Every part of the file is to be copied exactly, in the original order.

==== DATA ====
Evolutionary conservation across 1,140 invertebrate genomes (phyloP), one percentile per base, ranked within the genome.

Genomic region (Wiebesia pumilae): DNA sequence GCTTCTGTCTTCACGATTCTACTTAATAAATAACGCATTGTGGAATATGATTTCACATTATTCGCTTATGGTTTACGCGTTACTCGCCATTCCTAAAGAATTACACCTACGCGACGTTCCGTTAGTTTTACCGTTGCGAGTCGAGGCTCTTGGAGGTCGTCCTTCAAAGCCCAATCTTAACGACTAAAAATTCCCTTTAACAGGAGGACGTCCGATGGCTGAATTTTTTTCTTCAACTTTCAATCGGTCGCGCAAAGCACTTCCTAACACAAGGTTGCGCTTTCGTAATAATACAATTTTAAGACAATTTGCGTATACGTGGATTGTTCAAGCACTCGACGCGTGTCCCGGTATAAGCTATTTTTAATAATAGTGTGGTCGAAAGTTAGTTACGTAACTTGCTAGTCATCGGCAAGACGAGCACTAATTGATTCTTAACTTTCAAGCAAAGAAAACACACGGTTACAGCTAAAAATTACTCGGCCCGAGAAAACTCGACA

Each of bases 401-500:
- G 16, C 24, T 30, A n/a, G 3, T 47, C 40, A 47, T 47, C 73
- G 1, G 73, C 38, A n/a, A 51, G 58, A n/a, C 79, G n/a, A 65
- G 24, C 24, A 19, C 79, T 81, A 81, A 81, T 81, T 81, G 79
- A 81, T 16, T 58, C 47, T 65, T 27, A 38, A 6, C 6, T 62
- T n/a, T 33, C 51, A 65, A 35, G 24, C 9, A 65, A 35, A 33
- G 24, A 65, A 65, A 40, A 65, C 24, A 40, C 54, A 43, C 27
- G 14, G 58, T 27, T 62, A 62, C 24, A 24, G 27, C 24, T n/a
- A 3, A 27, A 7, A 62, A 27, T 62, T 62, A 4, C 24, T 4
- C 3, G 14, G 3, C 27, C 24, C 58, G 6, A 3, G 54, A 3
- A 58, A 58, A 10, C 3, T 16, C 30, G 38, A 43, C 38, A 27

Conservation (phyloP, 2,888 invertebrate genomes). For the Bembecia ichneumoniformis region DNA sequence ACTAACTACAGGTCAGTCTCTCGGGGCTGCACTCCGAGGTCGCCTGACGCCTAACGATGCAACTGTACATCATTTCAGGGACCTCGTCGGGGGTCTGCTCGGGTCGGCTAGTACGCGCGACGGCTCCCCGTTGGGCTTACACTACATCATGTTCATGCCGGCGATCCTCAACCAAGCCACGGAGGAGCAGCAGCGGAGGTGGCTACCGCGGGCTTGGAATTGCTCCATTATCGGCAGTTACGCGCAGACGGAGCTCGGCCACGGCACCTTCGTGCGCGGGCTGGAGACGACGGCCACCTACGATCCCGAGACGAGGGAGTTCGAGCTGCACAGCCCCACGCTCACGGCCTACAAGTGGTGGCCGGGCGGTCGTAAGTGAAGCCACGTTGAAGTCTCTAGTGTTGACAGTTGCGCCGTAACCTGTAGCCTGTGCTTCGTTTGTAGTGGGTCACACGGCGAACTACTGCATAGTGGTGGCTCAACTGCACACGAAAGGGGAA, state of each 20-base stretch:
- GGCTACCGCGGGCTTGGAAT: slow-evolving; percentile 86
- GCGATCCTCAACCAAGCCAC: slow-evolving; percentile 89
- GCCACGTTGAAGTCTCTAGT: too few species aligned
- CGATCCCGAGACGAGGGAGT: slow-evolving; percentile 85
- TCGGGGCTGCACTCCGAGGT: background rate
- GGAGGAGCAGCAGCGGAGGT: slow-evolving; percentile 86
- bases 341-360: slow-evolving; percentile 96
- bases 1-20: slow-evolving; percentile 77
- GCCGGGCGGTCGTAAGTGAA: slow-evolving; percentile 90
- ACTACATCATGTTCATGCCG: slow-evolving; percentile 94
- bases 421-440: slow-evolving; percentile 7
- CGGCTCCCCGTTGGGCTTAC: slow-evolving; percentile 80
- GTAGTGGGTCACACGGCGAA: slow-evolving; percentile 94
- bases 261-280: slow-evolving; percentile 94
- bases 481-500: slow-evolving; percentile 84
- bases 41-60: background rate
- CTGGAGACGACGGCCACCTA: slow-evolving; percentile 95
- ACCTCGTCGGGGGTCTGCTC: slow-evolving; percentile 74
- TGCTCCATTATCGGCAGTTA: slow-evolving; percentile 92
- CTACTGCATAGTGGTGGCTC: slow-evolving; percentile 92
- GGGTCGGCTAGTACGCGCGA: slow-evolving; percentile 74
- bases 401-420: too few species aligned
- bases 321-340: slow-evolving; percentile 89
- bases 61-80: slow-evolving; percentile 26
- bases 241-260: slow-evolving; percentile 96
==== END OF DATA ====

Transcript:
Evolutionary conservation across 1,140 invertebrate genomes (phyloP), one percentile per base, ranked within the genome.

Genomic region (Wiebesia pumilae): DNA sequence GCTTCTGTCTTCACGATTCTACTTAATAAATAACGCATTGTGGAATATGATTTCACATTATTCGCTTATGGTTTACGCGTTACTCGCCATTCCTAAAGAATTACACCTACGCGACGTTCCGTTAGTTTTACCGTTGCGAGTCGAGGCTCTTGGAGGTCGTCCTTCAAAGCCCAATCTTAACGACTAAAAATTCCCTTTAACAGGAGGACGTCCGATGGCTGAATTTTTTTCTTCAACTTTCAATCGGTCGCGCAAAGCACTTCCTAACACAAGGTTGCGCTTTCGTAATAATACAATTTTAAGACAATTTGCGTATACGTGGATTGTTCAAGCACTCGACGCGTGTCCCGGTATAAGCTATTTTTAATAATAGTGTGGTCGAAAGTTAGTTACGTAACTTGCTAGTCATCGGCAAGACGAGCACTAATTGATTCTTAACTTTCAAGCAAAGAAAACACACGGTTACAGCTAAAAATTACTCGGCCCGAGAAAACTCGACA

Each of bases 401-500:
- G 16, C 24, T 30, A n/a, G 3, T 47, C 40, A 47, T 47, C 73
- G 1, G 73, C 38, A n/a, A 51, G 58, A n/a, C 79, G n/a, A 65
- G 24, C 24, A 19, C 79, T 81, A 81, A 81, T 81, T 81, G 79
- A 81, T 16, T 58, C 47, T 65, T 27, A 38, A 6, C 6, T 62
- T n/a, T 33, C 51, A 65, A 35, G 24, C 9, A 65, A 35, A 33
- G 24, A 65, A 65, A 40, A 65, C 24, A 40, C 54, A 43, C 27
- G 14, G 58, T 27, T 62, A 62, C 24, A 24, G 27, C 24, T n/a
- A 3, A 27, A 7, A 62, A 27, T 62, T 62, A 4, C 24, T 4
- C 3, G 14, G 3, C 27, C 24, C 58, G 6, A 3, G 54, A 3
- A 58, A 58, A 10, C 3, T 16, C 30, G 38, A 43, C 38, A 27

Conservation (phyloP, 2,888 invertebrate genomes). For the Bembecia ichneumoniformis region DNA sequence ACTAACTACAGGTCAGTCTCTCGGGGCTGCACTCCGAGGTCGCCTGACGCCTAACGATGCAACTGTACATCATTTCAGGGACCTCGTCGGGGGTCTGCTCGGGTCGGCTAGTACGCGCGACGGCTCCCCGTTGGGCTTACACTACATCATGTTCATGCCGGCGATCCTCAACCAAGCCACGGAGGAGCAGCAGCGGAGGTGGCTACCGCGGGCTTGGAATTGCTCCATTATCGGCAGTTACGCGCAGACGGAGCTCGGCCACGGCACCTTCGTGCGCGGGCTGGAGACGACGGCCACCTACGATCCCGAGACGAGGGAGTTCGAGCTGCACAGCCCCACGCTCACGGCCTACAAGTGGTGGCCGGGCGGTCGTAAGTGAAGCCACGTTGAAGTCTCTAGTGTTGACAGTTGCGCCGTAACCTGTAGCCTGTGCTTCGTTTGTAGTGGGTCACACGGCGAACTACTGCATAGTGGTGGCTCAACTGCACACGAAAGGGGAA, state of each 20-base stretch:
- GGCTACCGCGGGCTTGGAAT: slow-evolving; percentile 86
- GCGATCCTCAACCAAGCCAC: slow-evolving; percentile 89
- GCCACGTTGAAGTCTCTAGT: too few species aligned
- CGATCCCGAGACGAGGGAGT: slow-evolving; percentile 85
- TCGGGGCTGCACTCCGAGGT: background rate
- GGAGGAGCAGCAGCGGAGGT: slow-evolving; percentile 86
- bases 341-360: slow-evolving; percentile 96
- bases 1-20: slow-evolving; percentile 77
- GCCGGGCGGTCGTAAGTGAA: slow-evolving; percentile 90
- ACTACATCATGTTCATGCCG: slow-evolving; percentile 94
- bases 421-440: slow-evolving; percentile 7
- CGGCTCCCCGTTGGGCTTAC: slow-evolving; percentile 80
- GTAGTGGGTCACACGGCGAA: slow-evolving; percentile 94
- bases 261-280: slow-evolving; percentile 94
- bases 481-500: slow-evolving; percentile 84
- bases 41-60: background rate
- CTGGAGACGACGGCCACCTA: slow-evolving; percentile 95
- ACCTCGTCGGGGGTCTGCTC: slow-evolving; percentile 74
- TGCTCCATTATCGGCAGTTA: slow-evolving; percentile 92
- CTACTGCATAGTGGTGGCTC: slow-evolving; percentile 92
- GGGTCGGCTAGTACGCGCGA: slow-evolving; percentile 74
- bases 401-420: too few species aligned
- bases 321-340: slow-evolving; percentile 89
- bases 61-80: slow-evolving; percentile 26
- bases 241-260: slow-evolving; percentile 96